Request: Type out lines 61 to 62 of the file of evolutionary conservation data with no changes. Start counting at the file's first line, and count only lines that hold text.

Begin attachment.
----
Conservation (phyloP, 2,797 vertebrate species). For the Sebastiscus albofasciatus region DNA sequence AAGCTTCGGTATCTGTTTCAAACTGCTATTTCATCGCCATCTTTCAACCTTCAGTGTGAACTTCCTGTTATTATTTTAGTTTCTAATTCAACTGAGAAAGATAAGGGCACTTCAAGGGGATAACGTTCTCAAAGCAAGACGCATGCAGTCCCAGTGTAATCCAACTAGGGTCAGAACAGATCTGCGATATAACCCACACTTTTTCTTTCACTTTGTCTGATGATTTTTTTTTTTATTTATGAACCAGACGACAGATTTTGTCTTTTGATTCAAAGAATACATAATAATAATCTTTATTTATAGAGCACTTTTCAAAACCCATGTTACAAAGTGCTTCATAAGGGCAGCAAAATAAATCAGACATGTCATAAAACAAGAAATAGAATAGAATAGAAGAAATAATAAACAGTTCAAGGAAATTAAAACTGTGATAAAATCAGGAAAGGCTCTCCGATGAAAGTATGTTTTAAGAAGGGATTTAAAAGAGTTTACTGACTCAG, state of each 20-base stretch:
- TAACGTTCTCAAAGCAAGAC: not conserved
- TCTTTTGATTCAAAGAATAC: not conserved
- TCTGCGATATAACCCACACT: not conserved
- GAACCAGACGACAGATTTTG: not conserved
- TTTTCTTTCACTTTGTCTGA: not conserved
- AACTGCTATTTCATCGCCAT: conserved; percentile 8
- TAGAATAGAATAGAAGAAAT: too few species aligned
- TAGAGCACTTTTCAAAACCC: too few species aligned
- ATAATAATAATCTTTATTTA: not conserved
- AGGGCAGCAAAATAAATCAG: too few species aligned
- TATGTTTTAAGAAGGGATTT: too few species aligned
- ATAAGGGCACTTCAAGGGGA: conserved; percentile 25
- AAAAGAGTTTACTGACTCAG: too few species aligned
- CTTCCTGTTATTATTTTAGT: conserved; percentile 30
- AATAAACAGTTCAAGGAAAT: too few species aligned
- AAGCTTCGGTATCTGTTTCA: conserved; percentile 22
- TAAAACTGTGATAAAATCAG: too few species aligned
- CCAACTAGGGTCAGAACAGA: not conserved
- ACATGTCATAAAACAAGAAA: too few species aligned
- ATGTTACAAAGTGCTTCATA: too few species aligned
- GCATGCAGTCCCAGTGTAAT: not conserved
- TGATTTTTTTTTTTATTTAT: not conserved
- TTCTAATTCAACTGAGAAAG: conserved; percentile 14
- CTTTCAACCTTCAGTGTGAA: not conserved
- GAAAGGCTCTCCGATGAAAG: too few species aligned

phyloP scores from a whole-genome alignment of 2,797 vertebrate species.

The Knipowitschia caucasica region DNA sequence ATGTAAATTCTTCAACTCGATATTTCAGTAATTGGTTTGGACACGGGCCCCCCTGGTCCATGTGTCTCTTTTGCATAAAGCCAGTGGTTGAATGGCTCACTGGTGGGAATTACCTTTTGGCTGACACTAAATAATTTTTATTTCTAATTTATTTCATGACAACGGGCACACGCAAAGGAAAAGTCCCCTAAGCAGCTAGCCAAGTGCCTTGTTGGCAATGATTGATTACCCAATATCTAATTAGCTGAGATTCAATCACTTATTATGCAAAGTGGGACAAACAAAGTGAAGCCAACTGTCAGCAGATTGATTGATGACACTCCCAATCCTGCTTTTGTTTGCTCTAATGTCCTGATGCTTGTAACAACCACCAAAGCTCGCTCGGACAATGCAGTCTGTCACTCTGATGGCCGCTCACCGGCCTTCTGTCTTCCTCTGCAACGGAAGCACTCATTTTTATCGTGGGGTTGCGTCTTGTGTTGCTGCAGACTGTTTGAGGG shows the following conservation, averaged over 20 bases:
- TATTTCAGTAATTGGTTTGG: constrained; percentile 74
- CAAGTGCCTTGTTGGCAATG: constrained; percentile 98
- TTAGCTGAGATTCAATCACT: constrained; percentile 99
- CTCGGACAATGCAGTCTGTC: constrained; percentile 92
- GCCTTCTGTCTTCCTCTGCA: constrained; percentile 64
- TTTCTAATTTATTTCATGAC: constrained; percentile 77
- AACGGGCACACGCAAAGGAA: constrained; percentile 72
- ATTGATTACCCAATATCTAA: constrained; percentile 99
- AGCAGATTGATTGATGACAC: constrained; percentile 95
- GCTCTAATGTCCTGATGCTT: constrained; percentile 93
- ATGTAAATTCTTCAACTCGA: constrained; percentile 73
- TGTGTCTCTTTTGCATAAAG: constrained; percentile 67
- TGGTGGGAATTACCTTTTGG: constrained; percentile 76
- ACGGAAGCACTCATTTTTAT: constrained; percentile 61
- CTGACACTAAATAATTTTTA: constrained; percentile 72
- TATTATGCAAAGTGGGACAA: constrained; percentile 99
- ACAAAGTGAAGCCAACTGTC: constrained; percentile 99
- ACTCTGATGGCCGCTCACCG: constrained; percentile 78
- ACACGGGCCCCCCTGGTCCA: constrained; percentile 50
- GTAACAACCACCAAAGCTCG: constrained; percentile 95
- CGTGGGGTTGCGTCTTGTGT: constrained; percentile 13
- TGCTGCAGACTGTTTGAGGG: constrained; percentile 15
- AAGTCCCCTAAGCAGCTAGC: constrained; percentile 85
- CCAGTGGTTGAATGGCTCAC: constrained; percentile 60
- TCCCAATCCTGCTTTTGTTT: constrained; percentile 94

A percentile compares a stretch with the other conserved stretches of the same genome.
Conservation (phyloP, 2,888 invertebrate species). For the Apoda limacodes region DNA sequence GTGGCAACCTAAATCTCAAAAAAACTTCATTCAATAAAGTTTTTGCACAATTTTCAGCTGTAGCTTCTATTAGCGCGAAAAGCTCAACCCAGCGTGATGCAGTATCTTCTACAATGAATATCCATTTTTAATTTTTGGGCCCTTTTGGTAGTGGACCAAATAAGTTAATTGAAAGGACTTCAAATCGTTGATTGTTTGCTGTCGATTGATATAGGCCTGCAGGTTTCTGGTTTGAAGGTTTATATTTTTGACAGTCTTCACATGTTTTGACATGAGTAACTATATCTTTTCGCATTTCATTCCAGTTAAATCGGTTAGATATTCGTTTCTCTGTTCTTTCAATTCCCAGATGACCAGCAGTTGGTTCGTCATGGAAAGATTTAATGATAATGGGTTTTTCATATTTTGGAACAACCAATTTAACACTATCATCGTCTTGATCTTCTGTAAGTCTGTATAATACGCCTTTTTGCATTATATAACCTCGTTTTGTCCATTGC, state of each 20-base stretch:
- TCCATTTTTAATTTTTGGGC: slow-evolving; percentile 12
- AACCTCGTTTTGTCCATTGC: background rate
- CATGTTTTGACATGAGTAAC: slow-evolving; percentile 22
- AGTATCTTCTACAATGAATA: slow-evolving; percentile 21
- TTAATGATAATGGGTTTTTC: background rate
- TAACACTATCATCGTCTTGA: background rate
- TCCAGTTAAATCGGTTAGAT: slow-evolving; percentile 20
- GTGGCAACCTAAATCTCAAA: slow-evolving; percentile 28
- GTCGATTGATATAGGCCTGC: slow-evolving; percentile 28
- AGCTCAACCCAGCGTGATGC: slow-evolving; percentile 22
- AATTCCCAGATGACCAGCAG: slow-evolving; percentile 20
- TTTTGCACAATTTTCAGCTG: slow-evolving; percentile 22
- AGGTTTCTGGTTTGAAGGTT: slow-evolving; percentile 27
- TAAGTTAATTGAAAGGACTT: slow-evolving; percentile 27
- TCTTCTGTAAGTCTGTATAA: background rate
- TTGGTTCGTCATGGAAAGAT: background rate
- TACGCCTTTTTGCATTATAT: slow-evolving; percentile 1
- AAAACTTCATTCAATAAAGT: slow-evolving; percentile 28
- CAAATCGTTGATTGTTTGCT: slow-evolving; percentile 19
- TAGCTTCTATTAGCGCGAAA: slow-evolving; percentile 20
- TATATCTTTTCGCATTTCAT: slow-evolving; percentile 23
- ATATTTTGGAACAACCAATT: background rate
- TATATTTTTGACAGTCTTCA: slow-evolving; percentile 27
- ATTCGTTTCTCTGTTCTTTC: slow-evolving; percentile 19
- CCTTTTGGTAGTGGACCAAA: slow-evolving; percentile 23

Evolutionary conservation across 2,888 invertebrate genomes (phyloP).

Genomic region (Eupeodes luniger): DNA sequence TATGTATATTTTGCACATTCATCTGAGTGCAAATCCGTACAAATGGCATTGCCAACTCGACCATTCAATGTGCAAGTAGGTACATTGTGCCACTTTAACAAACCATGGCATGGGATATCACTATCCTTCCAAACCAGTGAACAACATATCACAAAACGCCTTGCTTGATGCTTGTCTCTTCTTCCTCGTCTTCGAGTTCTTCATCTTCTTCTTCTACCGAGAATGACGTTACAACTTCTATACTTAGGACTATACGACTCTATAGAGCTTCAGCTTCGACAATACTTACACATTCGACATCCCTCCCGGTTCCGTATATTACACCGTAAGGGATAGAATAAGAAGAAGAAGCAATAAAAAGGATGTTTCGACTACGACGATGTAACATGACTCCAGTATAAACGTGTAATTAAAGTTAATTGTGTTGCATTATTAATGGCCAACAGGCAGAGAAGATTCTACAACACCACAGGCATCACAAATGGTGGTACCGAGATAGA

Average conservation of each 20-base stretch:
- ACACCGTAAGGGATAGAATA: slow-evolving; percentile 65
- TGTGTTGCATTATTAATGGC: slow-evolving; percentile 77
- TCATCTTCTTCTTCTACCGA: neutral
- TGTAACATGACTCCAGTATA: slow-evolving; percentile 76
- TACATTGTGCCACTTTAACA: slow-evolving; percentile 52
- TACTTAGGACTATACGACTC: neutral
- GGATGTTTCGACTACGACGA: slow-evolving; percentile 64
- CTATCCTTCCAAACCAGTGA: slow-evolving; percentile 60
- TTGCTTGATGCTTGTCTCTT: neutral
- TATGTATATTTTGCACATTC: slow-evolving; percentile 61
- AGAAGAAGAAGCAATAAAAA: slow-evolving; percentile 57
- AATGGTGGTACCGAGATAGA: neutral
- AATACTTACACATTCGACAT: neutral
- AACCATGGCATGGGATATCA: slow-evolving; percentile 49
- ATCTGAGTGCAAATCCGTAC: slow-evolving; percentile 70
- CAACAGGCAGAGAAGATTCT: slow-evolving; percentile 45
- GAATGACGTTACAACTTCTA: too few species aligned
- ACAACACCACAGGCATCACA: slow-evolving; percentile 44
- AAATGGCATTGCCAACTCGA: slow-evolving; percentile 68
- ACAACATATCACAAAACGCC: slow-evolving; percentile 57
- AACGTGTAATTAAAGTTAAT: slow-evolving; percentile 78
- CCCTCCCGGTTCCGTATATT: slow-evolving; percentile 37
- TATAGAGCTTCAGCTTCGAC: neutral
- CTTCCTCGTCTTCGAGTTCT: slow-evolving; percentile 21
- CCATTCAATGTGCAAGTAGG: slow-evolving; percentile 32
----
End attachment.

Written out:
- TAACACTATCATCGTCTTGA: background rate
- TCCAGTTAAATCGGTTAGAT: slow-evolving; percentile 20